Alex Brandon/AP

Hundreds of demonstrators in dozens of cities marched for the memory of Michael Brown and other young black men whose lives were cut short.

In cities all across the nation—from Portland, Maine to Carson City, Nevada—community organizers assembled demonstrations for a National Moment of Silence (#NMOS) Thursday night. An incomplete list put out by Ebony lists nearly 90 participating cities. Some of the events drew hundreds of people, who gathered to chant, sing, pray, march, and most definitely Instagram in solidarity with Michael Brown and other victims of discrimination and injustice.

In my city, Washington, D.C., hundreds of community members met in Malcolm X Park. From there they marched down U Street NW, the historic black cultural corridor that is the face of gentrification in Washington today. Maybe 500 people marched together, carrying signs about the August 9 shooting in Ferguson, Missouri. They marched through the intersection of 14th Street and U, the site of the largest spontaneous party I have ever witnessed, the night of President Barack Obama's first election victory. They marched down to 7th, past the cell-phone shop that plays go-go too loud, turning not toward Howard University as I had heard they intended but toward Chinatown, the commercial heart of the city. 

Only twice, maybe three times have larger crowds gathered in the residential neighborhoods of D.C. in the last decade or so (and I am discounting anything involving tourists here): President Obama's election and protests over the war in Iraq. This march had parts of both of those events. The air was celebratory, maybe because the fever in Ferguson finally broke last night. Protesters marched with resolve. It was an airing of grievances among a community who seemed to feel a shared loss: of Michael Brown, of Ezell Ford, of John Crawford and many others. Of Emmett Till. This event (and many others around the nation, I'm sure) felt like a milestone for D.C., and it was touching to observe.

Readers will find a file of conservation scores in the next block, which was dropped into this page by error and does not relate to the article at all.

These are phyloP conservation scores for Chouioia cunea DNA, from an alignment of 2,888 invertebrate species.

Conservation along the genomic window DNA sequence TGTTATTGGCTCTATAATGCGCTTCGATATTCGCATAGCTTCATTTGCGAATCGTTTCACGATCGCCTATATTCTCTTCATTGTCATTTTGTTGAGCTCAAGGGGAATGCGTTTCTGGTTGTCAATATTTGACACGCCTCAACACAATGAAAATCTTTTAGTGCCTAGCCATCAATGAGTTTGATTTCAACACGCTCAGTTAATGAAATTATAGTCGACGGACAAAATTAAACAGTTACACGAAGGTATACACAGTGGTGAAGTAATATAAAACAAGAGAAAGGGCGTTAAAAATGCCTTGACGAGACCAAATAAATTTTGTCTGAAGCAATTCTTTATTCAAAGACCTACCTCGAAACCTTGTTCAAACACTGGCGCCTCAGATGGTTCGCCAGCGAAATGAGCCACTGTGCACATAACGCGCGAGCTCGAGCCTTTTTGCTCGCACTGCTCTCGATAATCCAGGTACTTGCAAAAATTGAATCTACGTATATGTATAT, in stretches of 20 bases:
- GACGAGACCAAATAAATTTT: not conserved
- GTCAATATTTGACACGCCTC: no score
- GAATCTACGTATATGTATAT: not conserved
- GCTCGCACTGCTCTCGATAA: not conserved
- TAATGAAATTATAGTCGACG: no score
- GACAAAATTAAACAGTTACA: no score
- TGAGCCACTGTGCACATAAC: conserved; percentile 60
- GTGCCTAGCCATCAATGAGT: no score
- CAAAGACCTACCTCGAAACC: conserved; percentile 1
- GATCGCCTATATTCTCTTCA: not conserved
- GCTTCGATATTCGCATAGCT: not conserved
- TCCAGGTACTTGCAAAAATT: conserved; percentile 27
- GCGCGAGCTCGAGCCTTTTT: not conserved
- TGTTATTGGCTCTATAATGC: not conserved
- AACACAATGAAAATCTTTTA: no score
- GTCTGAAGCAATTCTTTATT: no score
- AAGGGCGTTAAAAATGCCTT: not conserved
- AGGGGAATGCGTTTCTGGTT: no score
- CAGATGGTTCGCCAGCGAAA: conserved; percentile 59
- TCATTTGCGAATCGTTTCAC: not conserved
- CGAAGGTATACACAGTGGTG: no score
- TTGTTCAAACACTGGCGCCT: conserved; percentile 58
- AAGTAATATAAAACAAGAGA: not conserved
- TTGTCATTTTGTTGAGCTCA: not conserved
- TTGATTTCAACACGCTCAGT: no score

Police riding motorcycles, driving squad cars, and walking on foot guided the march, doing normal traffic-cop stuff. Maybe it was just the absence of armored vehicles and tear gas, or maybe because many D.C. cops are actually black, but there seemed to be an easier air between D.C. police and protesters than I might have expected. Whatever it was, police in New York did not get the memo. Late last night, Twitter blazed with warnings about detentions and "kettling" in Union Square and Times Square, where demonstrators may have numbered in the thousands.

I left the marchers before they reached their final destination. Checking in on one livestream (because naturally there are livestreams of marches now) and more than 39,000 others were also watching. What they saw looked like the #NMOS events in many other cities.

In Washington:

Yemisi Miller-Tonnet, left, and Jonathan Lykes speak to demonstrators at Malcom X Park. (Alex Brandon/AP)

In New York:

More than 1,000 people gathered in Union Square. (Michael R. Sisak/AP) 

In Chicago:

People joining hands in Daley Plaza. (Erica Hunzinger/AP)

In San Francisco:

Crowds chanted "Hands Up, Don't Shoot" and other rally cries. (Jeff Chiu/AP)

In Alabama:

Demonstrators at the Civil Rights Memorial Center in Montgomery, Alabama, tying on red bandages in solidarity. (Brynn Anderson/AP)

In Los Angeles:

Demonstrators marching along Crenshaw Boulevard. (Mark J. Terrill/AP)

And, of course, in Ferguson:

Rev. Traci Blackmon talks to protesters with a megaphone. (Jeff Roberson/AP)
(Jeff Roberson/AP)
Ex-Marine Tyson Manker holds up a sign of support. (Jeff Roberson/AP)
(Jeff Roberson/AP)

 

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